|Vienna's Imperial Palace|
The first Jewish settlers came most likely with the Roman soldiers as their slave workers, most likely before 70 CE when the Romans were controlling Jerusalem.
|Travel from Vienna, Austria to Athens, Greece|
By 1238, Emperor Frederick II granted a charter to the Jews of Vienna and took them under his protection. Six years later in 1244, Duke Frederick the Quarrelsome gave the Jews a new charter called Privilegium Fredericianum or the privileges from Frederic, which served as a model for others to copy.
The period from the 13th to the 15th centuries were bad, however, marked by terrible persecutions being the worst in 1420 when there was a charge against a Jew of ritual murder-usually saying that a Jew had killed someone to use their blood in making matzos. All of the Jews were either burned, expelled or forcibly baptized-the Wiener Gezerah.
|1667 Empress Margaret Theresa of Spain, then AustriaMargarete Theresia; 12 July 1651 – 12 March 1673) was Holy Roman Empress, German Queen, Archduchess consort of Austria, Queen consort of Hungary and Bohemia. She was the daughter of King Philip IV of Spain and his second wife Mariana of Austria.|
By the next century, Jews were living in Austria again but still suffering from the hostility of Maria Theresa. In 1782, her successor, Joseph II wrote out the Edict of Toleration, which was written so as to enforce emancipation and hasten assimilation of the Jews, but they didn't receive full rights.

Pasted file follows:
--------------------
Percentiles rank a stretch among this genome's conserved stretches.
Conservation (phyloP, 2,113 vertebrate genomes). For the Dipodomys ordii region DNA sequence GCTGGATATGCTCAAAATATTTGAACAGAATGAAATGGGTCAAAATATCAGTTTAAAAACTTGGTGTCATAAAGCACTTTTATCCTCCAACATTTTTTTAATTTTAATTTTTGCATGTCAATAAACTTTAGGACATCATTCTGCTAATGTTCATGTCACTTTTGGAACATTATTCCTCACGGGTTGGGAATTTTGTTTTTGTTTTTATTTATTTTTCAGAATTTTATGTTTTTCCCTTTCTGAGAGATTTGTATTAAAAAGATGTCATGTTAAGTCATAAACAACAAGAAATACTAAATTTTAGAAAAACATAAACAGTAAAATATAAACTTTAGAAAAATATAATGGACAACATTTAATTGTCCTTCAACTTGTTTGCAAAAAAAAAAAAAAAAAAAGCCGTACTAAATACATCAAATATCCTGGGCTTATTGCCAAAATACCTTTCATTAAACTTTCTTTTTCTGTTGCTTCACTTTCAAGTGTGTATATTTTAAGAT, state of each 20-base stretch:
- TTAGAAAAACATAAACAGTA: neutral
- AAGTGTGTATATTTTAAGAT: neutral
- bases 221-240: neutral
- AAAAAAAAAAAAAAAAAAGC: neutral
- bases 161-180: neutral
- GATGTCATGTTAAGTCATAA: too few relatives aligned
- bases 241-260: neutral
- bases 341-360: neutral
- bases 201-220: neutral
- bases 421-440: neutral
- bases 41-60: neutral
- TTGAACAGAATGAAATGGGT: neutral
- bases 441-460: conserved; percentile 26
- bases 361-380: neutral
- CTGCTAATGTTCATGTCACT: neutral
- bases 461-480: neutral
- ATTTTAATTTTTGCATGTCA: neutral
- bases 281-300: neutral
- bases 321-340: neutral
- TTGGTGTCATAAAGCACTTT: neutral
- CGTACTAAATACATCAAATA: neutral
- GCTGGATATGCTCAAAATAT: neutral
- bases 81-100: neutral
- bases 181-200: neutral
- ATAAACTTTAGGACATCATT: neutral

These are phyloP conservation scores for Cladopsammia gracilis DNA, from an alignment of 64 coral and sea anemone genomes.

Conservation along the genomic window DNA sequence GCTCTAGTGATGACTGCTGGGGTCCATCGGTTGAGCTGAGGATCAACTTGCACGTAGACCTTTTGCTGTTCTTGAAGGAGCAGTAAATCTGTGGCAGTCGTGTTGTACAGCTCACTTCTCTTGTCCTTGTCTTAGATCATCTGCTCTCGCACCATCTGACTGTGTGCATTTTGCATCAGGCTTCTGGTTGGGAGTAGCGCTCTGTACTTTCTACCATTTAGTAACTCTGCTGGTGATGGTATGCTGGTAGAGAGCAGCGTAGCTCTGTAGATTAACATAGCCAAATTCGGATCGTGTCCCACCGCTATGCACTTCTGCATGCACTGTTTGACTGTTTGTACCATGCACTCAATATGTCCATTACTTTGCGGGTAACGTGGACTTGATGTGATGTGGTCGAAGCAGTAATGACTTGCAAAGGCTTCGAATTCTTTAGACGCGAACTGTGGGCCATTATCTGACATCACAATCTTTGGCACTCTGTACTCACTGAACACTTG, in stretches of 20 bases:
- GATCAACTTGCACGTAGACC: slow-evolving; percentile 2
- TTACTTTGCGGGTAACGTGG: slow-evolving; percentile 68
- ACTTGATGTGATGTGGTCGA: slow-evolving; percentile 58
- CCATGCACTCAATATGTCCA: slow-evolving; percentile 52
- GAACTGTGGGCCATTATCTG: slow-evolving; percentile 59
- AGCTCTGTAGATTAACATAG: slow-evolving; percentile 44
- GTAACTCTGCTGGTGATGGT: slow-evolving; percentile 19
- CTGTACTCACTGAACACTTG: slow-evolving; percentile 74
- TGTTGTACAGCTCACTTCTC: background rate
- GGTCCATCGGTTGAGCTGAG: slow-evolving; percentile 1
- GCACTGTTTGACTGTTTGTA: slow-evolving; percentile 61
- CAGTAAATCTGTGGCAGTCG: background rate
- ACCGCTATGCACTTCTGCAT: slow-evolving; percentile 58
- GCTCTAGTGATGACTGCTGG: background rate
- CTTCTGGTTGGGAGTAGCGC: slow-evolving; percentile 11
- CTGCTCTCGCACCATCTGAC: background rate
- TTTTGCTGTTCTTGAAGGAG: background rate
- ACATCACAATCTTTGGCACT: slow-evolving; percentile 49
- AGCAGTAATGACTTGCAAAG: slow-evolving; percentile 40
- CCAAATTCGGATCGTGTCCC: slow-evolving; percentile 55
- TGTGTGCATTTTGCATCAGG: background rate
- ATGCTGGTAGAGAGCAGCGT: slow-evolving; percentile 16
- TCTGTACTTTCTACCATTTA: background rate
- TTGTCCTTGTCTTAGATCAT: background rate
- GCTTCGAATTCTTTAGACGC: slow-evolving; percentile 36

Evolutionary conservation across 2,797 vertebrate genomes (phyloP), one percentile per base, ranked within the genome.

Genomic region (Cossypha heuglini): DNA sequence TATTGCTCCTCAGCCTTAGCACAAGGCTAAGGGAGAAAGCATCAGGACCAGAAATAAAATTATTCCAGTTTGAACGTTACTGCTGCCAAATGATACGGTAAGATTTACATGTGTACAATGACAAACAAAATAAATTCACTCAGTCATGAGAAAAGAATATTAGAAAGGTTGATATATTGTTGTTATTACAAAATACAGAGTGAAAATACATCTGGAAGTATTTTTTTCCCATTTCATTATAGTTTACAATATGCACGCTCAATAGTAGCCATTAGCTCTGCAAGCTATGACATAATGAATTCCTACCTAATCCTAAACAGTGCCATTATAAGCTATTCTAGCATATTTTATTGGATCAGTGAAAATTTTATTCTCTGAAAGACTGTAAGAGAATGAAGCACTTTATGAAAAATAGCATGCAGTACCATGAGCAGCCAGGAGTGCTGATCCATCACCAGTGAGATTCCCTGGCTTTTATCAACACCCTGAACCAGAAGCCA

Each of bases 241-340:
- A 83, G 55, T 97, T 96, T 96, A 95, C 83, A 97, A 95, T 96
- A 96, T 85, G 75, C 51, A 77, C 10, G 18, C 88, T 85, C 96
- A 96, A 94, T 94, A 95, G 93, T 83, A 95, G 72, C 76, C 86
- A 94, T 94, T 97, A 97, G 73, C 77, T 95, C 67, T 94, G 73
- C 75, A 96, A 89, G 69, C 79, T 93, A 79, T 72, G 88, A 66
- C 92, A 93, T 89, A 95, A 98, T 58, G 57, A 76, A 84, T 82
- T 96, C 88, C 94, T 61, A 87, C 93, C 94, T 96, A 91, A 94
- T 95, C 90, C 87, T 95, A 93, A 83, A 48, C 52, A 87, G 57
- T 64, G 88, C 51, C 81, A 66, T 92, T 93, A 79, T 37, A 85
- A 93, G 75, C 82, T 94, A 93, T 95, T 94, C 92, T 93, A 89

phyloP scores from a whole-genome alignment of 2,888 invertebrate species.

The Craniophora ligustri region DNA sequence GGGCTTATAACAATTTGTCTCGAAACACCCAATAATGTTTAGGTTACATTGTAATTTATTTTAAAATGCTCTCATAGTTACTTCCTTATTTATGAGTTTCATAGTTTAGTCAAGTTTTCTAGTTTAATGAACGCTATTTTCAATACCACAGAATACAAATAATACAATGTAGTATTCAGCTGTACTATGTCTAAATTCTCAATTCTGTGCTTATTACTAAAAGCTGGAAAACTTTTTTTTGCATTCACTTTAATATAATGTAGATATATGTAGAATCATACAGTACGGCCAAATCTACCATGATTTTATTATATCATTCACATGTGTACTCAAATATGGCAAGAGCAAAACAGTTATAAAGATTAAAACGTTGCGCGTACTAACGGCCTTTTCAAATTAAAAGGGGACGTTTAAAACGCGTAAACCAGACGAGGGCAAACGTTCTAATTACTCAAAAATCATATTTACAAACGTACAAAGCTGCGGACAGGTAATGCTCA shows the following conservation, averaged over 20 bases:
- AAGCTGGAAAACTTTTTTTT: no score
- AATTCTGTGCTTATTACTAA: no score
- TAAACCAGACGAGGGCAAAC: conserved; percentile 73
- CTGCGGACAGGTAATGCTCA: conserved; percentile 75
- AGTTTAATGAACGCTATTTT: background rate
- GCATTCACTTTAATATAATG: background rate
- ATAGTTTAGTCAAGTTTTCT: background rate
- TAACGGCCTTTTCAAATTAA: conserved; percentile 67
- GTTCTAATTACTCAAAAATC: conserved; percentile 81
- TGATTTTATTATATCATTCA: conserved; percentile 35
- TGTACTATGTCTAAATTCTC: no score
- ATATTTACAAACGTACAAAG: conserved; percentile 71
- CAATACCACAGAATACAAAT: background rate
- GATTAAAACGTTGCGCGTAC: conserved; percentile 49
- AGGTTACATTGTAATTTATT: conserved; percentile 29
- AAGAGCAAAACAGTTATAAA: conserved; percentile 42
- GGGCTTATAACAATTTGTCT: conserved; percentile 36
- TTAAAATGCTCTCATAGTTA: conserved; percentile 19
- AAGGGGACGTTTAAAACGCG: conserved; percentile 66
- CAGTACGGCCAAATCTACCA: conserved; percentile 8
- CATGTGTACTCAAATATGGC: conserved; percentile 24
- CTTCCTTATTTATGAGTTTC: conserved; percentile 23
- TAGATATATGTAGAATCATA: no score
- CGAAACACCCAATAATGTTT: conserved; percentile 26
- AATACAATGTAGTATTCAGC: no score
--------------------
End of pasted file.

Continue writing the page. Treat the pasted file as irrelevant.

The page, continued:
| Austria-Hungary consisted of two monarchies (Austria and Hungary), and one autonomous region: Croatia–Slavoniaunder the Hungarian crown, which negotiated its own compromise(Nagodba) with Hungary, in 1868.|
It was ruled by the House of Habsburg, and constituted the last phase in the constitutional evolution of the Habsburg Monarchy. Following the 1867 reforms, the Austrian and the Hungarian states were co-equal.
|Jewish Quarter in 1860 in Vienna|
|Found in Vienna were these ancient Jewish tombstones that were hidden from view. The cemetery dates back to the 16th century and had about 900 tombstones until 1938, when the Nazis came to power and gave vandals free reign to deface and destroy them.|
By 1990 there were 12,000 Jews living in Austria of which 11,000 were in Vienna, the capital. The core Jewish population of Austria in 2014 was 9,000. It was dropping. Surprisingly, in Germany it was 118,000. Hungary had 47,900. Ukraine had 63,000.
Resource: The New Standard Jewish Encyclopedia